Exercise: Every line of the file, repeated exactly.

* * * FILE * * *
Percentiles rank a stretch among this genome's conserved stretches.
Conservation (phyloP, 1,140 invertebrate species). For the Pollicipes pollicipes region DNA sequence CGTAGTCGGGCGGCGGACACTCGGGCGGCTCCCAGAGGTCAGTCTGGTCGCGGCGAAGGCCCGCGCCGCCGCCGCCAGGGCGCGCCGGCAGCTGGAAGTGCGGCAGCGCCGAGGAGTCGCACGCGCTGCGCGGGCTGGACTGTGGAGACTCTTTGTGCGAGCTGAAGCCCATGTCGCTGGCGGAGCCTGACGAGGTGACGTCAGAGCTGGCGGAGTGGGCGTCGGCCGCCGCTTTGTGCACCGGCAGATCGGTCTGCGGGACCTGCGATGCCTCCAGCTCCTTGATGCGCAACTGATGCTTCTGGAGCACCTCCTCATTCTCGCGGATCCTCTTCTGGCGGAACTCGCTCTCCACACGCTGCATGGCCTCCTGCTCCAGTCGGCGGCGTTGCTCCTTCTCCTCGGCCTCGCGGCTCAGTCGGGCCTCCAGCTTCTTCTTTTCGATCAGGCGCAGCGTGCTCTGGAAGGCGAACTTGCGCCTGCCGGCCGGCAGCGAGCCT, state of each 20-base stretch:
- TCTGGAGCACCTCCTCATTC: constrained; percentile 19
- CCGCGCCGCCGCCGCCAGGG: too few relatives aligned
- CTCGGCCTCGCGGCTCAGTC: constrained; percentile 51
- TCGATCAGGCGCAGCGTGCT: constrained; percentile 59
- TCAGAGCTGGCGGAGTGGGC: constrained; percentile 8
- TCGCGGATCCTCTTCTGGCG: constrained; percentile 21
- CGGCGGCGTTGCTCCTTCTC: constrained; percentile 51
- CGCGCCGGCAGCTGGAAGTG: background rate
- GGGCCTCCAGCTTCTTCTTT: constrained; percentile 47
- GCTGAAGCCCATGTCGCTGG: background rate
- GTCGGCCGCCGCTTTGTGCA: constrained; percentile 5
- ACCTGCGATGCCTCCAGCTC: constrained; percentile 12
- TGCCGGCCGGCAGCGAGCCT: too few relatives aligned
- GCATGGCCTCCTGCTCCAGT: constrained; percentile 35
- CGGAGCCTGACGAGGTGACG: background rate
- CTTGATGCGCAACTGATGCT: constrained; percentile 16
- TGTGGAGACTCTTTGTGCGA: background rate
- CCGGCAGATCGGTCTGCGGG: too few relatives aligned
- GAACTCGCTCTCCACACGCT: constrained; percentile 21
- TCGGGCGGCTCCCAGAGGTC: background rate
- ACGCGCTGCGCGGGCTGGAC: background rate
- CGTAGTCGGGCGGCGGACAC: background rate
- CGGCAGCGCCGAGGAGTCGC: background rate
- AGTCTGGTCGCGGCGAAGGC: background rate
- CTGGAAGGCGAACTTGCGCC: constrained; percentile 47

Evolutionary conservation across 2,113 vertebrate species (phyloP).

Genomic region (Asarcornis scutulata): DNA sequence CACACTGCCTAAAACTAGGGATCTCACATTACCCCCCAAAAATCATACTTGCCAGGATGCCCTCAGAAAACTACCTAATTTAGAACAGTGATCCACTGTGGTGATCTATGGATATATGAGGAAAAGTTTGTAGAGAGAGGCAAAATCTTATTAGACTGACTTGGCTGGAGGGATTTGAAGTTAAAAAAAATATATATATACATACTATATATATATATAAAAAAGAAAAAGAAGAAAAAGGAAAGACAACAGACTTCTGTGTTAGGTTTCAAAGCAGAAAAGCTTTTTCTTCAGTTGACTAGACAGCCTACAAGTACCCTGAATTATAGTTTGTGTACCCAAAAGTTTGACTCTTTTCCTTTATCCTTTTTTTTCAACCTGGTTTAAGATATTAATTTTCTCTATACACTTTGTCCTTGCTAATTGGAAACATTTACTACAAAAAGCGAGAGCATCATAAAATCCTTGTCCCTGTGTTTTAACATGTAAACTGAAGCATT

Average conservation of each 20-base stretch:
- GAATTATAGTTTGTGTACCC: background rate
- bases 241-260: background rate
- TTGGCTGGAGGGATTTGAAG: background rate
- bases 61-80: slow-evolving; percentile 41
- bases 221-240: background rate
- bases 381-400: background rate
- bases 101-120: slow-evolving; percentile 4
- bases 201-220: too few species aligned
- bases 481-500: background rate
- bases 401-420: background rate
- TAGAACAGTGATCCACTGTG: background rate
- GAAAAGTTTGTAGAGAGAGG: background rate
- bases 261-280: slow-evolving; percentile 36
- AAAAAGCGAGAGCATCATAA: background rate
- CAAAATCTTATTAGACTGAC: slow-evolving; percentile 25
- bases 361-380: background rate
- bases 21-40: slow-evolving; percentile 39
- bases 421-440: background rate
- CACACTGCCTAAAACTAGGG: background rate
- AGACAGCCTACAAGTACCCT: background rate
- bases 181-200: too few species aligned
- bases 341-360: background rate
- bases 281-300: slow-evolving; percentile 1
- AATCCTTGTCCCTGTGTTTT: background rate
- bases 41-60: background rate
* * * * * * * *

Percentiles rank a stretch among this genome's conserved stretches.
Conservation (phyloP, 1,140 invertebrate species). For the Pollicipes pollicipes region DNA sequence CGTAGTCGGGCGGCGGACACTCGGGCGGCTCCCAGAGGTCAGTCTGGTCGCGGCGAAGGCCCGCGCCGCCGCCGCCAGGGCGCGCCGGCAGCTGGAAGTGCGGCAGCGCCGAGGAGTCGCACGCGCTGCGCGGGCTGGACTGTGGAGACTCTTTGTGCGAGCTGAAGCCCATGTCGCTGGCGGAGCCTGACGAGGTGACGTCAGAGCTGGCGGAGTGGGCGTCGGCCGCCGCTTTGTGCACCGGCAGATCGGTCTGCGGGACCTGCGATGCCTCCAGCTCCTTGATGCGCAACTGATGCTTCTGGAGCACCTCCTCATTCTCGCGGATCCTCTTCTGGCGGAACTCGCTCTCCACACGCTGCATGGCCTCCTGCTCCAGTCGGCGGCGTTGCTCCTTCTCCTCGGCCTCGCGGCTCAGTCGGGCCTCCAGCTTCTTCTTTTCGATCAGGCGCAGCGTGCTCTGGAAGGCGAACTTGCGCCTGCCGGCCGGCAGCGAGCCT, state of each 20-base stretch:
- TCTGGAGCACCTCCTCATTC: constrained; percentile 19
- CCGCGCCGCCGCCGCCAGGG: too few relatives aligned
- CTCGGCCTCGCGGCTCAGTC: constrained; percentile 51
- TCGATCAGGCGCAGCGTGCT: constrained; percentile 59
- TCAGAGCTGGCGGAGTGGGC: constrained; percentile 8
- TCGCGGATCCTCTTCTGGCG: constrained; percentile 21
- CGGCGGCGTTGCTCCTTCTC: constrained; percentile 51
- CGCGCCGGCAGCTGGAAGTG: background rate
- GGGCCTCCAGCTTCTTCTTT: constrained; percentile 47
- GCTGAAGCCCATGTCGCTGG: background rate
- GTCGGCCGCCGCTTTGTGCA: constrained; percentile 5
- ACCTGCGATGCCTCCAGCTC: constrained; percentile 12
- TGCCGGCCGGCAGCGAGCCT: too few relatives aligned
- GCATGGCCTCCTGCTCCAGT: constrained; percentile 35
- CGGAGCCTGACGAGGTGACG: background rate
- CTTGATGCGCAACTGATGCT: constrained; percentile 16
- TGTGGAGACTCTTTGTGCGA: background rate
- CCGGCAGATCGGTCTGCGGG: too few relatives aligned
- GAACTCGCTCTCCACACGCT: constrained; percentile 21
- TCGGGCGGCTCCCAGAGGTC: background rate
- ACGCGCTGCGCGGGCTGGAC: background rate
- CGTAGTCGGGCGGCGGACAC: background rate
- CGGCAGCGCCGAGGAGTCGC: background rate
- AGTCTGGTCGCGGCGAAGGC: background rate
- CTGGAAGGCGAACTTGCGCC: constrained; percentile 47

Evolutionary conservation across 2,113 vertebrate species (phyloP).

Genomic region (Asarcornis scutulata): DNA sequence CACACTGCCTAAAACTAGGGATCTCACATTACCCCCCAAAAATCATACTTGCCAGGATGCCCTCAGAAAACTACCTAATTTAGAACAGTGATCCACTGTGGTGATCTATGGATATATGAGGAAAAGTTTGTAGAGAGAGGCAAAATCTTATTAGACTGACTTGGCTGGAGGGATTTGAAGTTAAAAAAAATATATATATACATACTATATATATATATAAAAAAGAAAAAGAAGAAAAAGGAAAGACAACAGACTTCTGTGTTAGGTTTCAAAGCAGAAAAGCTTTTTCTTCAGTTGACTAGACAGCCTACAAGTACCCTGAATTATAGTTTGTGTACCCAAAAGTTTGACTCTTTTCCTTTATCCTTTTTTTTCAACCTGGTTTAAGATATTAATTTTCTCTATACACTTTGTCCTTGCTAATTGGAAACATTTACTACAAAAAGCGAGAGCATCATAAAATCCTTGTCCCTGTGTTTTAACATGTAAACTGAAGCATT

Average conservation of each 20-base stretch:
- GAATTATAGTTTGTGTACCC: background rate
- bases 241-260: background rate
- TTGGCTGGAGGGATTTGAAG: background rate
- bases 61-80: slow-evolving; percentile 41
- bases 221-240: background rate
- bases 381-400: background rate
- bases 101-120: slow-evolving; percentile 4
- bases 201-220: too few species aligned
- bases 481-500: background rate
- bases 401-420: background rate
- TAGAACAGTGATCCACTGTG: background rate
- GAAAAGTTTGTAGAGAGAGG: background rate
- bases 261-280: slow-evolving; percentile 36
- AAAAAGCGAGAGCATCATAA: background rate
- CAAAATCTTATTAGACTGAC: slow-evolving; percentile 25
- bases 361-380: background rate
- bases 21-40: slow-evolving; percentile 39
- bases 421-440: background rate
- CACACTGCCTAAAACTAGGG: background rate
- AGACAGCCTACAAGTACCCT: background rate
- bases 181-200: too few species aligned
- bases 341-360: background rate
- bases 281-300: slow-evolving; percentile 1
- AATCCTTGTCCCTGTGTTTT: background rate
- bases 41-60: background rate